Cool hand Columbia
Columbia University’s prison break frees it to make a difference. Divesting from private jail companies could actually strengthen the Ivy League school’s influence over a bloated American penal system. Alternative investments that pay off if inmate populations drop rather than rise can prompt fundamental change, with returns to society that are priceless.
The New York-based college won’t reveal the size of its holdings in private incarceration companies, but they’re surely tiny slices of its $9 billion endowment, and even of two of the biggest in the sector, the $3.9 billion Corrections Corp of America and 4.2 billion pound G4S. Unloading them may erase the stigma of profiting from imprisonment, but buyers won’t shy from CCA, whose returns have been more than double the S&P 500’s over the past decade.
Columbia could hang on as a prominent shareholder and demand curbs to mass incarceration. America has 5 percent of the world’s population but 25 percent of its inmates. And its recidivism rate is high, with 40 percent of ex-cons returning within three years after release. But it’s hard to imagine companies with incentives to put even more people behind bars would listen to an activist’s pleas.
The profit motive is powerful. Private prison contracts typically require governments to keep institutions at least 80 percent full or pay a penalty, according to a 2013 study by research and advocacy group In the Public Interest. CCA says it does not lobby for stiffer laws or sentences, but its 2014 annual report mentions “relaxation of enforcement efforts, leniency in conviction or parole standards and sentencing” as risk factors.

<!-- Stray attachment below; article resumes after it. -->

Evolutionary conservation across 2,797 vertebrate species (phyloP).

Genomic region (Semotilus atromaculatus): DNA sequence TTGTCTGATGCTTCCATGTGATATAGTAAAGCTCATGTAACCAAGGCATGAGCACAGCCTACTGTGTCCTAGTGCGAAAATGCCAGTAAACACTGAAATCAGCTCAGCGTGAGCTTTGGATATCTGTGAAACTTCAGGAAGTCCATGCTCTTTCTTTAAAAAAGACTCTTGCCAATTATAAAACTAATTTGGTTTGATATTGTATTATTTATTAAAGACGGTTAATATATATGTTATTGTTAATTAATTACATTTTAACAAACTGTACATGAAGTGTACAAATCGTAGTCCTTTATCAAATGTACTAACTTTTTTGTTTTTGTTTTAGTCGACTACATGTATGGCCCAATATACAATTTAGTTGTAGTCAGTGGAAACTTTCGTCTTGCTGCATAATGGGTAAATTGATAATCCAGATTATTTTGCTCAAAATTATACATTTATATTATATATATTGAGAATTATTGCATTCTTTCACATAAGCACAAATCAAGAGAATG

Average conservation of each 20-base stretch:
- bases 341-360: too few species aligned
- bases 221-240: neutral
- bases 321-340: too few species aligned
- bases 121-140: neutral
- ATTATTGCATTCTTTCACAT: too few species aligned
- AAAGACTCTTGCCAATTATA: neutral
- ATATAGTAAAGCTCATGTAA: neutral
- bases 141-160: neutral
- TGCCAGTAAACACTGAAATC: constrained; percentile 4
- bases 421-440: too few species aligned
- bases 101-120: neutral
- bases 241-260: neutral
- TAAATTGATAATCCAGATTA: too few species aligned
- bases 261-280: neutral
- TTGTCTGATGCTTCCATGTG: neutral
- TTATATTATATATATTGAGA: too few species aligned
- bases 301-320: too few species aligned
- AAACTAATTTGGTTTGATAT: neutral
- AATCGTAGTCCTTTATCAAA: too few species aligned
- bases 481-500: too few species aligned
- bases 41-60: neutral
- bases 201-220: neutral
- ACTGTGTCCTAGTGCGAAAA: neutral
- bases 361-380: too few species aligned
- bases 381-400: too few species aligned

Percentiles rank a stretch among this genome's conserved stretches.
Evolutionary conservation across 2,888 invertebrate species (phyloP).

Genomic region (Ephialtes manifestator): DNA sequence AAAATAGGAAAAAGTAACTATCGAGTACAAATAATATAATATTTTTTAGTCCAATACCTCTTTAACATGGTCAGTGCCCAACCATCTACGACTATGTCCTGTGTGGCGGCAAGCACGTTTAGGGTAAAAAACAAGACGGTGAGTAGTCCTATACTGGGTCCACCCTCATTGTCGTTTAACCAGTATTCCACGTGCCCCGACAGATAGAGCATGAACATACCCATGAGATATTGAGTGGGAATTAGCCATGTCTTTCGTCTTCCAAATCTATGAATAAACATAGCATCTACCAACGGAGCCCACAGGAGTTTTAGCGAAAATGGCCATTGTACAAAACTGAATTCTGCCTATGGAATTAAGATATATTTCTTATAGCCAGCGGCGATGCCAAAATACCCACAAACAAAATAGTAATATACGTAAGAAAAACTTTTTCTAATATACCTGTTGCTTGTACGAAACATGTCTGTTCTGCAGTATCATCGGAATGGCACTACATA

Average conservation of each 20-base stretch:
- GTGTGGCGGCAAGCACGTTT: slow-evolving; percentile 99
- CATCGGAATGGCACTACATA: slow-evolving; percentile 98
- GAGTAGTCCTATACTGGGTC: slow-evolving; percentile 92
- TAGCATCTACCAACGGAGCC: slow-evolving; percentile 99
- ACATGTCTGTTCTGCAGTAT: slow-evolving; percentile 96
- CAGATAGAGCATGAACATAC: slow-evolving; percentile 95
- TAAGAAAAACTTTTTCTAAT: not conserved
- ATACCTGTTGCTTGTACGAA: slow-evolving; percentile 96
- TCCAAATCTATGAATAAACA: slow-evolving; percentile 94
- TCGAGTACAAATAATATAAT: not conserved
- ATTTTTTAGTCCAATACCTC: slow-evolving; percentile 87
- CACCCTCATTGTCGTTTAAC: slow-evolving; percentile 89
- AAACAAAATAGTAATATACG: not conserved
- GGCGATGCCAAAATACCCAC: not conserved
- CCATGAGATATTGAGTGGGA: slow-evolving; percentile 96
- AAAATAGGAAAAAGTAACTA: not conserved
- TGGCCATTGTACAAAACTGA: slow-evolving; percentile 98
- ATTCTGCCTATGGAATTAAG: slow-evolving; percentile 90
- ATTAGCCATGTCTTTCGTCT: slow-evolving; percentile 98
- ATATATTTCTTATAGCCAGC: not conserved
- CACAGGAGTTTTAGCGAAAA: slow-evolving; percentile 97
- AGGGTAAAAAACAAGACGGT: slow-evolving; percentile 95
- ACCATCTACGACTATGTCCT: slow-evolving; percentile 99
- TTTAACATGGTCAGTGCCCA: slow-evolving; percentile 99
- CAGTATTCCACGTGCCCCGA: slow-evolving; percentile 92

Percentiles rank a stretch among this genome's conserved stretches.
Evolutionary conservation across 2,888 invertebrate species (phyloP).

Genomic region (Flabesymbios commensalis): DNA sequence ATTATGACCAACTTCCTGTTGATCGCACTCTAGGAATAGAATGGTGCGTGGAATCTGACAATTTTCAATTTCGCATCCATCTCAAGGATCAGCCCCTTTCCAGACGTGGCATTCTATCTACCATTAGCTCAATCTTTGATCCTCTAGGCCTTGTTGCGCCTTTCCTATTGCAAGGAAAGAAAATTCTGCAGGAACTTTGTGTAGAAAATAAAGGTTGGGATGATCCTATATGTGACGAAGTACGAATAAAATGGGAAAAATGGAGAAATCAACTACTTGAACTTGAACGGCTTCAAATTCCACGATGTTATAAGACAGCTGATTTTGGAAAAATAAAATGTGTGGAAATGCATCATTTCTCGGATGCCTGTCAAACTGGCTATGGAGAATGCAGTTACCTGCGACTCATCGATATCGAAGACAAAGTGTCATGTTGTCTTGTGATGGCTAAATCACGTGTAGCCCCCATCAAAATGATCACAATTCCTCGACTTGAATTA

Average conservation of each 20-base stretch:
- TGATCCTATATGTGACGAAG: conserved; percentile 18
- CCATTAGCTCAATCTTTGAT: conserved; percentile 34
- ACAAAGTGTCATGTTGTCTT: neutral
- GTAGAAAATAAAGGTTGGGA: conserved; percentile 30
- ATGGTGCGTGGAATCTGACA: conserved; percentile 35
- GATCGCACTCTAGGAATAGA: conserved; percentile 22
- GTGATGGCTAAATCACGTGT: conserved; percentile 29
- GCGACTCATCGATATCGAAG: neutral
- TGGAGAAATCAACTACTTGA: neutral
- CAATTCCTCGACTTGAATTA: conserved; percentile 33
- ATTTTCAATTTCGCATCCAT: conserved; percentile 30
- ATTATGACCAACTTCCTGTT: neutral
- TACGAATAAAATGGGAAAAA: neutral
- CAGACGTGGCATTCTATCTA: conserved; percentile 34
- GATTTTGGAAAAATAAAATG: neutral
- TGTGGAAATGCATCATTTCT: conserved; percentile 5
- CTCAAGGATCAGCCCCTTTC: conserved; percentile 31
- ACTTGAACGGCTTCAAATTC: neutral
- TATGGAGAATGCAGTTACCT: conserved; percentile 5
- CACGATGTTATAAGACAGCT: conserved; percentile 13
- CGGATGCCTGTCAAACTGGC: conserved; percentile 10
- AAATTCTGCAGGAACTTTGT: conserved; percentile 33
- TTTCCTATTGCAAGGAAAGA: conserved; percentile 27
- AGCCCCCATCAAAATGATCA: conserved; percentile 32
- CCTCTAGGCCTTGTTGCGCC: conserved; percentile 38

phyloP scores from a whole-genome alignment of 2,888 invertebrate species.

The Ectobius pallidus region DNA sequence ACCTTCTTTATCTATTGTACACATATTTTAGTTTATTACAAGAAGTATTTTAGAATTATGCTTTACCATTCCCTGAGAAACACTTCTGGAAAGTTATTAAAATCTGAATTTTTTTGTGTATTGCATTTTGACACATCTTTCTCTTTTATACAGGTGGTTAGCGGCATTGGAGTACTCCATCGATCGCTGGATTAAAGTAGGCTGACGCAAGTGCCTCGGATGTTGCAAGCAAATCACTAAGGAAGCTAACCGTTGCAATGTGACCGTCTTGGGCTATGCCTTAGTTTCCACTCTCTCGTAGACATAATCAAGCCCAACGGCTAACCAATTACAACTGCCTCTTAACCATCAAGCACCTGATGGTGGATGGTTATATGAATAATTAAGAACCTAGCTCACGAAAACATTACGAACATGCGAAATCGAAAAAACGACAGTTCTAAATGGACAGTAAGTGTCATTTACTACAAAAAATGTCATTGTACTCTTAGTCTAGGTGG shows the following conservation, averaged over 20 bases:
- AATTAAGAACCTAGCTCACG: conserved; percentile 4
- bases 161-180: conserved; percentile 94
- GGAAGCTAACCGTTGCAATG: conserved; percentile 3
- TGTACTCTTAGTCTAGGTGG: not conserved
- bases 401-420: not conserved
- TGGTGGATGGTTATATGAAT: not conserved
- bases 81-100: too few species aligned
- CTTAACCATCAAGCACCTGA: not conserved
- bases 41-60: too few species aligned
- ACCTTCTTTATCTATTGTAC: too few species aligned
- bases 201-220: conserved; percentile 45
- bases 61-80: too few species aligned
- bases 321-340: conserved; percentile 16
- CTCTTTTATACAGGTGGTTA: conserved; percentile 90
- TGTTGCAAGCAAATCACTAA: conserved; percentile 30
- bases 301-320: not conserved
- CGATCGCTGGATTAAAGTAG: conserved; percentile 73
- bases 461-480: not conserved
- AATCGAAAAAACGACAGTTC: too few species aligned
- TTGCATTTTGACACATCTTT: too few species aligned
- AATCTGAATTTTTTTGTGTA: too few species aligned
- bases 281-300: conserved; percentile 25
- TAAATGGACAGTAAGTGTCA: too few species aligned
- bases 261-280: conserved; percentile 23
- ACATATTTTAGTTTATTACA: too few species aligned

Investors may have alternatives. In 2012, Goldman Sachs committed to buying as much as $9.4 million in social impact bonds to fund a program for reducing the recidivism rate of inmates at New York’s Rikers Island prison. The bank would make up to $2.1 million if the rate dropped below 10 percent – and lose up to $2.4 million if it rose.
The program will end next month without any rate reductions, costing Goldman $1.2 million. The bank, though, calls the program a successful learning experience that produced invaluable data, and says three similar investments are in the works, including one in Massachusetts akin to the Rikers program. Bank of America and others have also bought social impact bonds.
It’s too soon to tell whether any will pay off, and investors like Columbia’s endowment probably need more certainty. That could come with experience in what does or doesn’t work. The payouts may still be modest, but this is one investment that’s about more than the money.